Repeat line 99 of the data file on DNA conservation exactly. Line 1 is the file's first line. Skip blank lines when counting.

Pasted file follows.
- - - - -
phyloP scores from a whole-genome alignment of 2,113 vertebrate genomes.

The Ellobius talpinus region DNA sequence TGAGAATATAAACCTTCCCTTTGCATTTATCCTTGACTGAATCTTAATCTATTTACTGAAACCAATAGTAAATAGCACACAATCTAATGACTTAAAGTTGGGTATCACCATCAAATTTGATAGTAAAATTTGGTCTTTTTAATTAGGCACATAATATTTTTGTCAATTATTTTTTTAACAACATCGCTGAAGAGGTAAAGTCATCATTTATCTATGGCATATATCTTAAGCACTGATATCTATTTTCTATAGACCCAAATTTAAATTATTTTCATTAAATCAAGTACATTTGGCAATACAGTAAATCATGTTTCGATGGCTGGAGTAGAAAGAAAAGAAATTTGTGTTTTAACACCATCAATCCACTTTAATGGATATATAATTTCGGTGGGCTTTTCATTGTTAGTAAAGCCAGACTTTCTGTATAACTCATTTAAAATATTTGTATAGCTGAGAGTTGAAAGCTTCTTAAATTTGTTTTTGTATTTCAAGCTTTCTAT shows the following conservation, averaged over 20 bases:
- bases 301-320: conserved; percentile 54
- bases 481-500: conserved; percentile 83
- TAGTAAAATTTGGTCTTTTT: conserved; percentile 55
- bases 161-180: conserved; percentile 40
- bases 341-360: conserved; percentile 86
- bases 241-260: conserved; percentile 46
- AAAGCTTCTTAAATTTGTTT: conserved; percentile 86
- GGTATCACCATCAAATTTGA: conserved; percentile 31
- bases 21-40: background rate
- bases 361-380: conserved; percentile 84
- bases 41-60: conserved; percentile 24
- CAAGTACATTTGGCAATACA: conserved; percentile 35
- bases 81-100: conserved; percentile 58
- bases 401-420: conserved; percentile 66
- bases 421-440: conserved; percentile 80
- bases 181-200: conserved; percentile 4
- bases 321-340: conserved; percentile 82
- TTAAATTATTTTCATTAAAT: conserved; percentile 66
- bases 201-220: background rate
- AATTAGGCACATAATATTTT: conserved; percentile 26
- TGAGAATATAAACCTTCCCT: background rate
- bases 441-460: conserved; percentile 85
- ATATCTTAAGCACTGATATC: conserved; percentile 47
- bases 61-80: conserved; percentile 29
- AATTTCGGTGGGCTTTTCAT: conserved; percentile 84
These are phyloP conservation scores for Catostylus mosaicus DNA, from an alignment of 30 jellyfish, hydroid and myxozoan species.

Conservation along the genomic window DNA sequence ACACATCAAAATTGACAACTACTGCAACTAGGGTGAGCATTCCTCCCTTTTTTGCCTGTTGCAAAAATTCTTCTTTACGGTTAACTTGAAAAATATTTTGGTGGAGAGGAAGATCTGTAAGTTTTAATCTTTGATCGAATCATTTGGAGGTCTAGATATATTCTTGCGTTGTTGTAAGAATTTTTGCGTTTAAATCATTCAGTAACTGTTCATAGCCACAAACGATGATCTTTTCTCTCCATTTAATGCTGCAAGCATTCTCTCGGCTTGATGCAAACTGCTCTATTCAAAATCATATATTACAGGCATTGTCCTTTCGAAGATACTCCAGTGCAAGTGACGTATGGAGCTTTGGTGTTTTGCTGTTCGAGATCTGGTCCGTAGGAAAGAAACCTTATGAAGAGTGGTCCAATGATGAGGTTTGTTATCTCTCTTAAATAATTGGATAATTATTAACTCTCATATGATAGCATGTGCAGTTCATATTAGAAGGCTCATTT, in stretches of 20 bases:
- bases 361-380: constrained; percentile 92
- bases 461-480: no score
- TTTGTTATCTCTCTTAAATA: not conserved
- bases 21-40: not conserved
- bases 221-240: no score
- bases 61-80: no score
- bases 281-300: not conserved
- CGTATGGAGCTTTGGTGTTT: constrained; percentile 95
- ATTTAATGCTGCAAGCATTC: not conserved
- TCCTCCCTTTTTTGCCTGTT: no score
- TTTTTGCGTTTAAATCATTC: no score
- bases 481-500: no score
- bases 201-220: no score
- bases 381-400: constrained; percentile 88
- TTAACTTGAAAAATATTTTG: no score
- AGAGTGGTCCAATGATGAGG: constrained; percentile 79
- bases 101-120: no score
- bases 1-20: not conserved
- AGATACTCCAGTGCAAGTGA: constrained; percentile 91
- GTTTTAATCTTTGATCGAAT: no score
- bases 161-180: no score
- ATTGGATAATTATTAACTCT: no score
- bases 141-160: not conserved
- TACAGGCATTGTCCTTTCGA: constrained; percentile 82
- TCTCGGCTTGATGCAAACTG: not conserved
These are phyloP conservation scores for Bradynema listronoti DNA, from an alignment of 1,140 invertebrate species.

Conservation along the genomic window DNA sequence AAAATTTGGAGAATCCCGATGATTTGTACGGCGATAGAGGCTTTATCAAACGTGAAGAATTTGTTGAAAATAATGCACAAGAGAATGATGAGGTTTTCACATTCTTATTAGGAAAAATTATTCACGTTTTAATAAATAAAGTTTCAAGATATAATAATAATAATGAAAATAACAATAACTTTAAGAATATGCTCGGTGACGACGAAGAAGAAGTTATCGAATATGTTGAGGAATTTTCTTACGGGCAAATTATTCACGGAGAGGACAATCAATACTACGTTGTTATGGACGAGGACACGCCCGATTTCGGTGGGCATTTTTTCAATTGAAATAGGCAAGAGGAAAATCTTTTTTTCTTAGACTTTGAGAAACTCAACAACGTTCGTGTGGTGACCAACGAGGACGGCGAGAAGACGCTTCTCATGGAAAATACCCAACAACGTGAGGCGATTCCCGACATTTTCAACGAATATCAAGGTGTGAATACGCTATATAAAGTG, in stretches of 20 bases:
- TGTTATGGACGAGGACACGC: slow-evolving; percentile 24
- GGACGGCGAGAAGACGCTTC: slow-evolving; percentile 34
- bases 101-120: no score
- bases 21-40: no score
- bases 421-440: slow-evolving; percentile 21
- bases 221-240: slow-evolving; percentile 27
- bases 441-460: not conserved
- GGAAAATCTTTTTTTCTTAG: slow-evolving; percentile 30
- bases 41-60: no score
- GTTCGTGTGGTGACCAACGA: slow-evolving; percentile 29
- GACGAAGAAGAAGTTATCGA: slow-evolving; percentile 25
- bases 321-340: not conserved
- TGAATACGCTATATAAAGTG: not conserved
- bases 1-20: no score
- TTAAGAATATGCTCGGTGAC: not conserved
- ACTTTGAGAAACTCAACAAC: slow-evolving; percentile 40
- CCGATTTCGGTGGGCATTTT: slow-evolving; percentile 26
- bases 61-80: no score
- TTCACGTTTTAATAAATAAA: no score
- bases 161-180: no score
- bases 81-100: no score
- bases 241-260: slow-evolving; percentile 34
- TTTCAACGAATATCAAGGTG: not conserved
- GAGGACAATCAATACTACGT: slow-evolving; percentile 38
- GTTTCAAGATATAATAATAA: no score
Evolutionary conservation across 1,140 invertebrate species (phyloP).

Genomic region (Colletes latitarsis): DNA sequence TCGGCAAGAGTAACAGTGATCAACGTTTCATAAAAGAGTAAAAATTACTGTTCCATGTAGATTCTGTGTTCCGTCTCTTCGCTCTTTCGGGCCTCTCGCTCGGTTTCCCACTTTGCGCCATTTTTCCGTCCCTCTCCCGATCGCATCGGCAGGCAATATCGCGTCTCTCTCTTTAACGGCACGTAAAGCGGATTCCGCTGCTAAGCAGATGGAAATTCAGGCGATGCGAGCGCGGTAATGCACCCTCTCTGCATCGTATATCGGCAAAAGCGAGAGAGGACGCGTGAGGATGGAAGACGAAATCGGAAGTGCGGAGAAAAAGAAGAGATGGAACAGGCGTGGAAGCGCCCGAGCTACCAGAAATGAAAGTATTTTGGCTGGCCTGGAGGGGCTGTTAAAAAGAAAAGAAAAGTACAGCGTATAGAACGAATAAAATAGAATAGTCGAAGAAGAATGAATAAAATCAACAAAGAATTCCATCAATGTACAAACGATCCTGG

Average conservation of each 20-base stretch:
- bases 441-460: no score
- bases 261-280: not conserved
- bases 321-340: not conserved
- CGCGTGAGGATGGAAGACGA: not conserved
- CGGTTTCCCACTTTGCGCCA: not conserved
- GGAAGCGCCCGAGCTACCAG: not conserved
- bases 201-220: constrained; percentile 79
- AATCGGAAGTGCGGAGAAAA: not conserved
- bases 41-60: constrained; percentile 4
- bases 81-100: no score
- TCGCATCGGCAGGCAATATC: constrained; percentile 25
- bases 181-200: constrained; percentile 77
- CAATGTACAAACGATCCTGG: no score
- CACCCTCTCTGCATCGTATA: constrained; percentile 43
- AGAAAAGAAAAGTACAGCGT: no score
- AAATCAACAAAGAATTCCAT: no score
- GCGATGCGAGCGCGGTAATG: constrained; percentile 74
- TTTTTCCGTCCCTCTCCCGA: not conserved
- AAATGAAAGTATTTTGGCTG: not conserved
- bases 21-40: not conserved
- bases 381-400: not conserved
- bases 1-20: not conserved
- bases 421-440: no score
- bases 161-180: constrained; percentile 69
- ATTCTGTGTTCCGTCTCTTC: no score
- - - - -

- AGAAAAGAAAAGTACAGCGT: no score